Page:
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Society darling, actress, wife of key WW2 politician Duff Cooper… Here are Lady Diana Cooper’s sparkling letters to her son John Julius

The glittering letters of British socialite Lady Diana Cooper to her son John Julius Norwich, from pre-World War Two London to post-Liberation Paris
‘Please, darling monster, write as often as you can. It’s so sad waiting for letters that don’t come and are not even written. I love my darling boy. Don’t treat me so badly again or I’ll have your lights and liver when I get home.’ 19 November 1939

‘I wish, I wish it was all over – Hitler defeated, the lights up again and the guns still.’ 2 October 1940

Lady Diana Cooper was the Edwardian It Girl who inspired novelists from Evelyn Waugh to Nancy Mitford. Born Lady Diana Manners, she was an aristocrat, society darling and an actress. Married to political star Duff Cooper, they were the golden couple at the heart of 20th century British upper-class life. This extraordinary collection of letters written by Diana to her only son, John Julius Norwich, takes us from the rumblings of war, through the Blitz to rural Sussex to post-Liberation Paris.

Beyond all the glitz, Diana emerges in these letters as highly intelligent, funny and fiercely loyal: a woman who disliked extravagance and was often shy, who was happiest in the countryside and whose greatest love were her husband and son John, who would later become a leading historian and broadcaster. These illuminating letters document some of history’s most dramatic events, but they provide a vivid and touching portrait of the love between a mother and son, separated by war, oceans – and the constraints of the time they lived in.

Diana Cooper is as vivid in literature and social legend as she was in life. Her letters are frank, witty and humorous’ The Times


Witty, touching, perceptive and beautifully written... Read at a sitting or keep by your bed -- either way you will be enchanted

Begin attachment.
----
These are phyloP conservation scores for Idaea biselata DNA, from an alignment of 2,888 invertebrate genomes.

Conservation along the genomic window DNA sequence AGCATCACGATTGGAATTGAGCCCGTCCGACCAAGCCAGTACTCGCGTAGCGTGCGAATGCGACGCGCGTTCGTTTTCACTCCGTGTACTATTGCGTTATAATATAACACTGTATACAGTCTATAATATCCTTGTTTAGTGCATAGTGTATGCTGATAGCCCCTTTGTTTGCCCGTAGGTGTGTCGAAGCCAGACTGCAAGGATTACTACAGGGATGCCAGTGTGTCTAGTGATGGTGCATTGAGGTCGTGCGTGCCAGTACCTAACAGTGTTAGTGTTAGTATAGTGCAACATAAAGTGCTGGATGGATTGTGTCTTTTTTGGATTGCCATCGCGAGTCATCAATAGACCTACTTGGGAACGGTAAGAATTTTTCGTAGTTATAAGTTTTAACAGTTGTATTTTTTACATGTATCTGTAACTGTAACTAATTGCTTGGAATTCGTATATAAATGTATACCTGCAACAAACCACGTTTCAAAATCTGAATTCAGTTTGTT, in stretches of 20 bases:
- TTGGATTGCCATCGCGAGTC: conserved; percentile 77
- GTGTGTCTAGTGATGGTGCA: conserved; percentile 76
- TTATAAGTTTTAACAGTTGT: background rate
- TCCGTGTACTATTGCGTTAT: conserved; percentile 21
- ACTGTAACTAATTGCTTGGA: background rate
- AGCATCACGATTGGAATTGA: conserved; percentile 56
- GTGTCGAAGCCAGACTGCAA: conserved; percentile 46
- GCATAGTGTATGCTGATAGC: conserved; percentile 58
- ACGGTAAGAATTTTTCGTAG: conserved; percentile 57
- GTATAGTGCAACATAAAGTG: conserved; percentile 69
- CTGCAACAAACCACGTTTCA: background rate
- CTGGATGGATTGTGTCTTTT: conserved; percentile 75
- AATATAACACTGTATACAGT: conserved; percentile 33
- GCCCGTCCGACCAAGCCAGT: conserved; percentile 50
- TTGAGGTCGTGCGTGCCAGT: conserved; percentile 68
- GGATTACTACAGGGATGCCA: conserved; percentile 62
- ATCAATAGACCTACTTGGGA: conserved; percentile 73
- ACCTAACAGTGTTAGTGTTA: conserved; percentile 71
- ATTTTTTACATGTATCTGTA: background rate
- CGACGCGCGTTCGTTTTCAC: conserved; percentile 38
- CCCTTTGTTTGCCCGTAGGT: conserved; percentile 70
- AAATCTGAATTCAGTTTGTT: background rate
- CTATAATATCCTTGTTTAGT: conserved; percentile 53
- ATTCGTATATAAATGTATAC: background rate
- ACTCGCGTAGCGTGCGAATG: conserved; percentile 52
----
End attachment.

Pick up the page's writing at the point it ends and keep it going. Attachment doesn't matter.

Jonathan Dimbleby, Mail on Sunday

Cooper's letters have special immediacy and frankness... a lot of gossip, for sure, but also some sublime descriptive writing... And then there is her beadiness, which is worth its weight in silver breakfast trays... Truly blissful

Rachel Cooke, Observer (New Review)

She treats her son, last seen in a dimly lit station, as a much missed grown-up to whom she can be exhilaratingly open. She sends him intimate glimpses of the great... the good... and the not-so good. Inescapably posh but rarely judgemental... she is rescued from glibness by her childlike curiosity and humour, and the always innocent eye with which she peeks at the world

Nicholas Shakespeare, Daily Telegraph

This book is a rich fruitcake, stuffed with delicious and surprising plums

Jane Ridley, Literary Review

Though always exigent of love, the letters are filled with jokes, sharp observation and relish for the passing moment. This selection of them offers a sparkling portrait of a maternal relationship

Jane Shilling, Evening Standard

Diana Cooper is as vivid in literature and social legend as she was in life. Her letters are frank, witty and humorous

The Times

[Diana Cooper is] a terrific letter writer, as this book attests… Tender, absorbing and highly readable, this is a brilliant picture of a vanished world

The Good Book Guide

A diary of Diana Cooper's life during the Second World War and afterwards in Paris – absorbing, funny and sharply observed

Jane Ridley, Spectator

An amusing record of an unusual life

Molly Guinness, Spectator

Her charming, funny, gossipy letters are a vivid portrait of a charmed class, as well as a testament to a mother’s love for her son

Daily Mail

Diana Cooper is as vivid in literature and social legend as she was in life. Her letters are frank, witty and humorous

Iain Finlayson, The Times

This is a fascinating account of a life well lived

Brighton and Hove Independent

A sparky, quirky, endearing study of England in wartime, and an object lesson in courage, character and humanity

Richard Davenport-Hines, Times Literary Supplement

An absolute treat

Sophia Martelli, Observer

While Darling Monster is a showcase of Diana’s debonair wit, it is also a unique chronicle of wartime Britain

Sophia Martelli, Guardian

Exhilarating volume of wartime letters

5 stars, Daily Telegraph

Tender, absorbing and readable, this is a brilliant picture of a vanished world

Good Book Guide

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Formats & editions

  • Paperback


    November 3, 2014


    528 pages

    RRP $27.99

    Online retailers

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    Find your local bookstore at booksellers.org.au

  • EBook


    October 3, 2013

    Vintage Digital

    528 pages

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